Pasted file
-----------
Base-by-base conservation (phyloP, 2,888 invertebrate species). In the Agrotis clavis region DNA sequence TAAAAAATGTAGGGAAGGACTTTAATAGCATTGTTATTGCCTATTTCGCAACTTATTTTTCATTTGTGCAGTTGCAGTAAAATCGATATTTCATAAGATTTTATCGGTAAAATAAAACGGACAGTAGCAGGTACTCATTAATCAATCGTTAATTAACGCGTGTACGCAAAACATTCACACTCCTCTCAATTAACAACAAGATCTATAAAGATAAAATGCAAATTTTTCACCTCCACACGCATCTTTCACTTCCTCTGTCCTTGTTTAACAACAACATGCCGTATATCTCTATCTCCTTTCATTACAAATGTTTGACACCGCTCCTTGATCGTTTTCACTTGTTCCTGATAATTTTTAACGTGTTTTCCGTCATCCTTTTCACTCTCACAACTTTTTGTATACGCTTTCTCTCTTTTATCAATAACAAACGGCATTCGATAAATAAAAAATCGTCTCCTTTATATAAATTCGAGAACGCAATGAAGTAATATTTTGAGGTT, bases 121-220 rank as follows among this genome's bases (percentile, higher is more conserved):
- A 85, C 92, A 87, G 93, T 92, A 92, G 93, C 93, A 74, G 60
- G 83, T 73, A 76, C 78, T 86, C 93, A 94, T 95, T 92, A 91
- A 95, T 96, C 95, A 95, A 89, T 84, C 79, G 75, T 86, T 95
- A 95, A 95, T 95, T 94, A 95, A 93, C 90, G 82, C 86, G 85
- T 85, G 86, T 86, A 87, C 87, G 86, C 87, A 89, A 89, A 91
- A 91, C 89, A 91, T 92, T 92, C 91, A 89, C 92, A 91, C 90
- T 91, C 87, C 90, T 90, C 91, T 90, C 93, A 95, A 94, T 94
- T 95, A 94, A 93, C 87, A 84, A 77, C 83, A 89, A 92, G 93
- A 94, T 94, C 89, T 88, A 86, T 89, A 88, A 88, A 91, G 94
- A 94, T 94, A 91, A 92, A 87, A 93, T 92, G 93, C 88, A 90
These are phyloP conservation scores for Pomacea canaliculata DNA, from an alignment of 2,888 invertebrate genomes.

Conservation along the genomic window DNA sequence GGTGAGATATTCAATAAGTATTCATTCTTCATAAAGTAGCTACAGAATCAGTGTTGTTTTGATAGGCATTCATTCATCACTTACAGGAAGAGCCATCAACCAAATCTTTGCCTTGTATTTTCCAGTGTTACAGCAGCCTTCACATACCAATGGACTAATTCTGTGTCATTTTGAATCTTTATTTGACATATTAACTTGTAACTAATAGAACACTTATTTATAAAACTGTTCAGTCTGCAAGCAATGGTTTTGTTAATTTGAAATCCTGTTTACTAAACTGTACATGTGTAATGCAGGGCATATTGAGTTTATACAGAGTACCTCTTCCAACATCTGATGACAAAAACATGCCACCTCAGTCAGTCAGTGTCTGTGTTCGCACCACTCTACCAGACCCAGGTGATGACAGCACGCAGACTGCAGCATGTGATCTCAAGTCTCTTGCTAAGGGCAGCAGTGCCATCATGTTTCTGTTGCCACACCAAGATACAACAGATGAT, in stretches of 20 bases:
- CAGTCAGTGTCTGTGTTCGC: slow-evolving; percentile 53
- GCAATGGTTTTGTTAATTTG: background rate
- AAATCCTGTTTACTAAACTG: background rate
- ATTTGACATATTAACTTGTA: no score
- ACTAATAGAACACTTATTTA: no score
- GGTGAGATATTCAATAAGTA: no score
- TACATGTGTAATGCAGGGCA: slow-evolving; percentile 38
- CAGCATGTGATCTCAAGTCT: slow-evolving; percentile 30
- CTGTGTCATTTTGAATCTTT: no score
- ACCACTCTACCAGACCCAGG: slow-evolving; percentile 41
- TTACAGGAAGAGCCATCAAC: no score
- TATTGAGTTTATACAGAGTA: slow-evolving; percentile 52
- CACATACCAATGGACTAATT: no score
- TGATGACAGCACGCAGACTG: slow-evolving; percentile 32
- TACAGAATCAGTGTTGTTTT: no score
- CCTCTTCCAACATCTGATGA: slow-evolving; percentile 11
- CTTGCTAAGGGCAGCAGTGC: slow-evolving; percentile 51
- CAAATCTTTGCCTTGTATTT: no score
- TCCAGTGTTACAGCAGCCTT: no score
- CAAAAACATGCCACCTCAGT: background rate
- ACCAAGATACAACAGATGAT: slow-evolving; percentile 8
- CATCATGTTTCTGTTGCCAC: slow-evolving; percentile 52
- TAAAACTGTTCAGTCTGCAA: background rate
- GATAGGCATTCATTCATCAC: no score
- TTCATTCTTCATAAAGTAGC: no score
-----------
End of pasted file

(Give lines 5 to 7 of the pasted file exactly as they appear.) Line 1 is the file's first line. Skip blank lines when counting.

- A 95, A 95, T 95, T 94, A 95, A 93, C 90, G 82, C 86, G 85
- T 85, G 86, T 86, A 87, C 87, G 86, C 87, A 89, A 89, A 91
- A 91, C 89, A 91, T 92, T 92, C 91, A 89, C 92, A 91, C 90